Although their economic potential for both seed and vegetables is yet to be realized in Zimbabwe, a survey conducted in some areas of Zimbabwe showed that a table-spoonful or pet coke cola lead of seed costs US$2.00 and US$0.50 respectively or US$50 per kilogram. When the above seed weights and prices were calculated and estimated per hectare of spider flower for one season, the gross margin valued at US$6 500 excluding the by-products. Considering that these vegetables are produced with minimum resources, a gross margin of US$6 500 is comparable to a moderately resourced farmer venturing into maize seed production expecting a yield of five tons per hectare but hardly getting a gross margin of US$6 500. If the quality of the seed can be improved and becomes more homogeneous, farmers would benefit by realizing better yields which would translate into improved food and nutrition security on the consumption side. While considerable progress in this regard has been made in East and West Africa, little has happened in Zimbabwe. There, it is reported that switching from own-produced to certified seed increased farmers' market gross value by 213% in the period between 2001 and 2006.   

In Zimbabwe, research has shown that the consumption of traditional leafy vegetables is relatively higher during rainy season (October to March) than during the dry season. During the dry season traditional leafy vegetables are mainly consumed dried. By improving the quality of the dried traditional leafy vegetables through research the nutrition of many people may improve. Such research may focus on improving the quality of dried traditional leafy vegetables to other modernised products like flour to bake cakes, pies or samosas that are acceptable throughout the generations.

How to improve seed quality for boosting production of domestic traditional leafy vegetables?
Harvesting the seed before the temperatures drop can be beneficial to traditional leafy vegetable farmers as they are assured of high germination in the next season if all other  factors are maintained under control. Such factors include preventing seed from being exposed to moisture or humid conditions during storage, rodents attack and excessive heat. Sometimes poor germination can be attributed to environmental conditions during crop growth. For example, exposure to low temperatures during growth of the seed crop may induce seed dormancy. This scenario is undesirable to farmers as it results in low yields per unit area. Improving the quality of traditional leafy vegetable seeds should be given the same priority as in the cases of maize, groundnut or other staple crops. Usually farmers harvest seeds well after collecting some of their major crops from the fields, and some do not even harvest the seeds at all. In addition to a proper harvesting time, the farmers cropping spider flower are advised to first soak the seed overnight before planting to optimise crop stand.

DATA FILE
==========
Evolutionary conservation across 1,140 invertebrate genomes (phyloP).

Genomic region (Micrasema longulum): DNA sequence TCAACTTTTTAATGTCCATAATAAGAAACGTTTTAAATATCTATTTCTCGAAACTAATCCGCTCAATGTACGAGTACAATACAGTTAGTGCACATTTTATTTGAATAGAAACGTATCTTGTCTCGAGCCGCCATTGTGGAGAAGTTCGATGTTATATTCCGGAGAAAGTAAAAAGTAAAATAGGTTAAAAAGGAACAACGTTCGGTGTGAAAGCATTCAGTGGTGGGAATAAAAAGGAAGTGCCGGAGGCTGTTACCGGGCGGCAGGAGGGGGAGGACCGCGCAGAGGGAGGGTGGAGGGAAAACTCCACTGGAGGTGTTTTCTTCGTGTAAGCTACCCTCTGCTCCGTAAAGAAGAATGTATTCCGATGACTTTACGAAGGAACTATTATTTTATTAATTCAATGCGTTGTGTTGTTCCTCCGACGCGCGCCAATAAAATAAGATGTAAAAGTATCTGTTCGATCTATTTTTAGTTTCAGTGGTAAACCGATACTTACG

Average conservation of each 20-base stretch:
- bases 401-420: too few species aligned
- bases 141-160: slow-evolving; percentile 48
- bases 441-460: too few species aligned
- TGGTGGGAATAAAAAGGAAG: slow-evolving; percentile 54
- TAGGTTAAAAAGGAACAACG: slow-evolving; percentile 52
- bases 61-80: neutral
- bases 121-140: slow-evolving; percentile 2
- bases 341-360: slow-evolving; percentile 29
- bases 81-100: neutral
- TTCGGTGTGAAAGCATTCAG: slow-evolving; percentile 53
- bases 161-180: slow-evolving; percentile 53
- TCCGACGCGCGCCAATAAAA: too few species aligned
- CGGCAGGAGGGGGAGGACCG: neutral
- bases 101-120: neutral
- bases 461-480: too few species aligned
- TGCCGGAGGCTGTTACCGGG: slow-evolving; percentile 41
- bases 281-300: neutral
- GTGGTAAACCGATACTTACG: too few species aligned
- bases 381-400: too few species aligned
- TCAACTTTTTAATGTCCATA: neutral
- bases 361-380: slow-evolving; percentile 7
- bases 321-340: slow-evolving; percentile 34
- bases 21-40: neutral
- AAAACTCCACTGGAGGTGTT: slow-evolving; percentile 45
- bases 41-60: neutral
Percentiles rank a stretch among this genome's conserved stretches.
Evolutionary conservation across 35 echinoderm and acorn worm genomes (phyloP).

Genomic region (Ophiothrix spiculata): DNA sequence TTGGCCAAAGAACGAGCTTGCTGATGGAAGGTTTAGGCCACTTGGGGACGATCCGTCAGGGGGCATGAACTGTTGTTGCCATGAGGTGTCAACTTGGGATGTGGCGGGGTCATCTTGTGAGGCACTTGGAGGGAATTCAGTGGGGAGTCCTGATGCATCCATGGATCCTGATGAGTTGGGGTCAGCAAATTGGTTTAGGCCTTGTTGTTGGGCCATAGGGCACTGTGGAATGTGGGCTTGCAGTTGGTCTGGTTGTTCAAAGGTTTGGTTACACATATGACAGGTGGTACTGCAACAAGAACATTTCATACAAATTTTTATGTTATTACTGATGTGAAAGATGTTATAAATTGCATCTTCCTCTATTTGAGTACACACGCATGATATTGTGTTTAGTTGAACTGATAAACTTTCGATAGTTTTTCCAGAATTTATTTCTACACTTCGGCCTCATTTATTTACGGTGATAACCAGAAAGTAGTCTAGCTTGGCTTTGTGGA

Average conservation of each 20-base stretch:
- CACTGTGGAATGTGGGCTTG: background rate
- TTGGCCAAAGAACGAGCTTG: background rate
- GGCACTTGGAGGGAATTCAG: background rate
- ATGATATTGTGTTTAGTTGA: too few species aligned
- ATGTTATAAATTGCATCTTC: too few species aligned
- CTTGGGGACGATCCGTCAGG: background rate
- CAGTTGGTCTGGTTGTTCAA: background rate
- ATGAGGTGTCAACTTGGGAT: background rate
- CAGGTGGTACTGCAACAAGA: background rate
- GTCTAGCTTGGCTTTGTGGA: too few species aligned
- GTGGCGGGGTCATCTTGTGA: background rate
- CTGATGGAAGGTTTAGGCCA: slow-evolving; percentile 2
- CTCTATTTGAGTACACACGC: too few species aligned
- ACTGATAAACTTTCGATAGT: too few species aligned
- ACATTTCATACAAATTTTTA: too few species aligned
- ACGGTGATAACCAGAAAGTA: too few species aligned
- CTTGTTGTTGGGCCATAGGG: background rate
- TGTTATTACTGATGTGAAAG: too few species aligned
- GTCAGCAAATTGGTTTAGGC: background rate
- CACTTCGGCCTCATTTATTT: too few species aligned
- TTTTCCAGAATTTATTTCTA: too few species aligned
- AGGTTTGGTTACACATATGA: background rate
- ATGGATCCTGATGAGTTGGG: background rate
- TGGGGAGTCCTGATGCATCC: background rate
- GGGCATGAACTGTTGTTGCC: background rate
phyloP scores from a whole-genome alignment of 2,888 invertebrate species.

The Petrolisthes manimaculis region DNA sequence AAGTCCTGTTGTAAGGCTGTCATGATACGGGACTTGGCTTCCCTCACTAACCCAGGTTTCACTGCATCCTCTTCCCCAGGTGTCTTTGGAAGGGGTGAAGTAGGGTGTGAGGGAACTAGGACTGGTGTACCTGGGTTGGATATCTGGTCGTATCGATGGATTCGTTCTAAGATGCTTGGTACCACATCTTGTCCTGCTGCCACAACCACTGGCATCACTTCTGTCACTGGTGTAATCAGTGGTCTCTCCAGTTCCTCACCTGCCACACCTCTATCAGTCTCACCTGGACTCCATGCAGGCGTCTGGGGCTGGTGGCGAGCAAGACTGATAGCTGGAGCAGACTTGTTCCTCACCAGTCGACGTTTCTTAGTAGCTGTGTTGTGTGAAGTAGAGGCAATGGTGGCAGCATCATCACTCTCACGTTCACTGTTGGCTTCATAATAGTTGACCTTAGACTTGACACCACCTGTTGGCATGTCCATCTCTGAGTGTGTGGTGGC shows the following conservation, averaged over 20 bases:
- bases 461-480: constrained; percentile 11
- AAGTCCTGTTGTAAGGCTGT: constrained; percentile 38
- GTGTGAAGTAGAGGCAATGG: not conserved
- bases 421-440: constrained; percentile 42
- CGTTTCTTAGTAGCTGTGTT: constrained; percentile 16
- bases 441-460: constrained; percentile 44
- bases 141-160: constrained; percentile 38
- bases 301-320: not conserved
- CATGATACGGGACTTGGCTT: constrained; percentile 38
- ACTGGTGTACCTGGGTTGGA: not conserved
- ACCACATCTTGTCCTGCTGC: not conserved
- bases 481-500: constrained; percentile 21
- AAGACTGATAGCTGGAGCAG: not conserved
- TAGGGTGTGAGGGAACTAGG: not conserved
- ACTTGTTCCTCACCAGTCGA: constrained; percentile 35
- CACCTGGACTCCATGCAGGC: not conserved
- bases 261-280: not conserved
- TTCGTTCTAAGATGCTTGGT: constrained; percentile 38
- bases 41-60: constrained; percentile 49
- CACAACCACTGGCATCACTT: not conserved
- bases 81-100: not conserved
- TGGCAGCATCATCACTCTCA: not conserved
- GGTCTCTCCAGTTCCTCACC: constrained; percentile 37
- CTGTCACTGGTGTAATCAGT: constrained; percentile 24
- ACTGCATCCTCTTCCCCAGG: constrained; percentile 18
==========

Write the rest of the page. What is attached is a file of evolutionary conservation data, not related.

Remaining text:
Implications for stakeholders of the traditional vegetables supply chain
Although traditional leafy vegetables are widely consumed in Zimbabwe, some species may be more preferred than others among regions. In this country, for example, the southern part tends to like the cowpea leaves and spider flower, whereas the north-eastern communities prefer pumpkin leaves. Likewise, some regions tend to prefer fresh vegetables whereas other regions prefer them dried. This kind of information may be very useful to seed producers, producers and marketers, they would be better positioned to target their markets. This challenge can be solved by policy makers through creating a conducive and transparent marketing environment for seed producers, producers and marketers by, for example, making use of revolutionizing ICT technology being used in many African countries for improving market transparency.

Currently in Zimbabwe, the seed laws do not recognise the farmers' saved seed compounded by outdated laws (enacted in 1960s) which criminalise the sale of the seed by farmers. Political reform of this legislation for encouraging the growth of the domestic traditional vegetables supply chain might benefit domestic seed and vegetable producers. Such policies might yield a number of positive side-effects such as supporting viability of livelihoods in the rural growing regions throughout Zimbabwe. Whilst improving producers' yield through breeding, the researchers should be careful in losing the important traits of these vegetables like nutritional ones which make these crops so valuable. Researchers as well as policy makers should encourage producers to continue growing their traditional varieties alongside with improved varieties in order to maintain genetic plurality for future generations.

The authors are affiliated with the Department of Social Sciences, Agricultural Economics and Rural Policy Group1 and Centre for Crop Systems Analysis, Plant Sciences Group,2 at Wageningen University in The Netherlands. Feedback:

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Source - Praxedis Dube1, Rico Ihle1, Wim Heijman1 and Paul Struik2